Reflections on a passing visionary ..

I’ve spent the only two decades of my life being one of the users that Steve had in mind when he first envisioned Apple. The products developed by Apple allowed me to vicariously be Steve’s friend. I’m writing this from my iPhone right now; I can’t escape his influence (not that I would want to anyhow). My existence was unbeknownst to him, but the impact he made was not; he knew damn well that he was helping shape the world. Being noted as the most successful company by notable sources, Apple was a part of all our lives.

Out of all the people who have passed away in this world who share that similar status – that status where they touch lives of people they have never met – Steve is the only one whose passing I cannot bear to wrap my head around. Albeit, we all knew he was ill; but I didn’t expect it to happen this suddenly. He obviously knew his time was almost up. Steve’s death seems similar to that of my own father’s. My dad passed away when I was 14 years old. After the incident, I discovered that my dad was aware of the little time he had left; he just didn’t tell me in order to refrain from having me worry. It happened too suddenly.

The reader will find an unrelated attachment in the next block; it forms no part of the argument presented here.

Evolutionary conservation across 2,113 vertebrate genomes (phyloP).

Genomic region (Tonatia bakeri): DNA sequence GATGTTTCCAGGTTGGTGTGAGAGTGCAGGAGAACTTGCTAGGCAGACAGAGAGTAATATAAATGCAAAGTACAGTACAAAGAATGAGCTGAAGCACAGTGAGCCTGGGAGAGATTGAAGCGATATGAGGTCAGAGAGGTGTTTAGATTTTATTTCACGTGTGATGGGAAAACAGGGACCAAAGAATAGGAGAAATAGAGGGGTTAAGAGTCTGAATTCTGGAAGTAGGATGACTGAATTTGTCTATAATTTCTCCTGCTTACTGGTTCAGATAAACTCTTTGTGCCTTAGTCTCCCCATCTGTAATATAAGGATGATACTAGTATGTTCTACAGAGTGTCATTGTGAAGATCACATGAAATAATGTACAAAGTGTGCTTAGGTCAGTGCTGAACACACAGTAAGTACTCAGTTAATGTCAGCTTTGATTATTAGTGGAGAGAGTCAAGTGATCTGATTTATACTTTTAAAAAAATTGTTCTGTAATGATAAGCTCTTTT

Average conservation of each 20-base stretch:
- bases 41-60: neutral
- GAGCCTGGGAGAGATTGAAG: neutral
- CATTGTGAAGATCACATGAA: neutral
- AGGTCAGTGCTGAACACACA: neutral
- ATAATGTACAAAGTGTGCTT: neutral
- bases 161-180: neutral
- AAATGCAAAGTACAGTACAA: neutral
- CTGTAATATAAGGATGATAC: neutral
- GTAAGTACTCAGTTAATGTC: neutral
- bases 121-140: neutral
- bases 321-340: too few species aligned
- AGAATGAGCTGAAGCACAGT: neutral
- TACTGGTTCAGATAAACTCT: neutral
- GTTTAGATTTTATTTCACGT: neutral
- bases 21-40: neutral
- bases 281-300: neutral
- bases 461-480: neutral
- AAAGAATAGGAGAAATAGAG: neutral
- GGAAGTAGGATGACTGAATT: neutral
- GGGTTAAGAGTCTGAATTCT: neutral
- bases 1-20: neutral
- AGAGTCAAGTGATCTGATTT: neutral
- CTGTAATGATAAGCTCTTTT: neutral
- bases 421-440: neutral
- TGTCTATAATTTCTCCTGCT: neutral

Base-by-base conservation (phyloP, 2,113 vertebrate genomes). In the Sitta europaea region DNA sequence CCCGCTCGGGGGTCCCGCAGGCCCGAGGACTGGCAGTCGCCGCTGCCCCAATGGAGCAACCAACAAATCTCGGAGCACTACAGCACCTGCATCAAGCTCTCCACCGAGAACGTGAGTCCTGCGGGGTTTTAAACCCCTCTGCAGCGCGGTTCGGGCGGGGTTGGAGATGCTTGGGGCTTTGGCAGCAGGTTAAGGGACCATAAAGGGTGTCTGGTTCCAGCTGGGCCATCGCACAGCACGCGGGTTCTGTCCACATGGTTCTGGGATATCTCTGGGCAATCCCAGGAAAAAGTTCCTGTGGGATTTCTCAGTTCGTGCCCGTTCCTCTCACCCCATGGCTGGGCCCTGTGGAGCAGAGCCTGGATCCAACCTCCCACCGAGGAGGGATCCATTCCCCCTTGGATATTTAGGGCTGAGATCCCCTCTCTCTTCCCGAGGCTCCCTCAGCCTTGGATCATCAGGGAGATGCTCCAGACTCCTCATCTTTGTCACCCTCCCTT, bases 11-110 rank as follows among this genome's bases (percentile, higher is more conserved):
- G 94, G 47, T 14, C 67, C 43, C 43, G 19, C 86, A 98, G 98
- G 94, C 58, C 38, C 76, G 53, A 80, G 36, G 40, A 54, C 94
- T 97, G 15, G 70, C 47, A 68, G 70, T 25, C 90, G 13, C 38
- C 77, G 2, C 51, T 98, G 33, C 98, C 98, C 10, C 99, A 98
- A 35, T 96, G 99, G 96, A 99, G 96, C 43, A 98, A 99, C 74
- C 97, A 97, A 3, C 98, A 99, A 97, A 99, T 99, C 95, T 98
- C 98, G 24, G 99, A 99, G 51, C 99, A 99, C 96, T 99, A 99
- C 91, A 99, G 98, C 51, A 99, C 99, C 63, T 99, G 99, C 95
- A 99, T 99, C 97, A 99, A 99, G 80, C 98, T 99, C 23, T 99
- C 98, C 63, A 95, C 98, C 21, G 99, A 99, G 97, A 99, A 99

It reminds me of where we are now: in a Steve Jobs-less world. I have faith in Apple and its continuance. I wish everyone at Apple the best with their endeavors and I offer my condolences to them, their friends, families, Steve’s friends and family, and so forth. I can’t wait to see what Apple has in store for Steve’s commemoration. I just called Apple Tech Support with a false issue just so I can spill my guts to an employee. I feel like I should go to every Apple store nearby and leave flowers. We can only mourn for so long. As much as I would love to glumly think of ways to cope, I think I’ll commemorate instead by taking his advice. Steve said in his address to Stanford grads to “Stay hungry. Stay foolish.” Here goes nothing.

-Christopher Macomber

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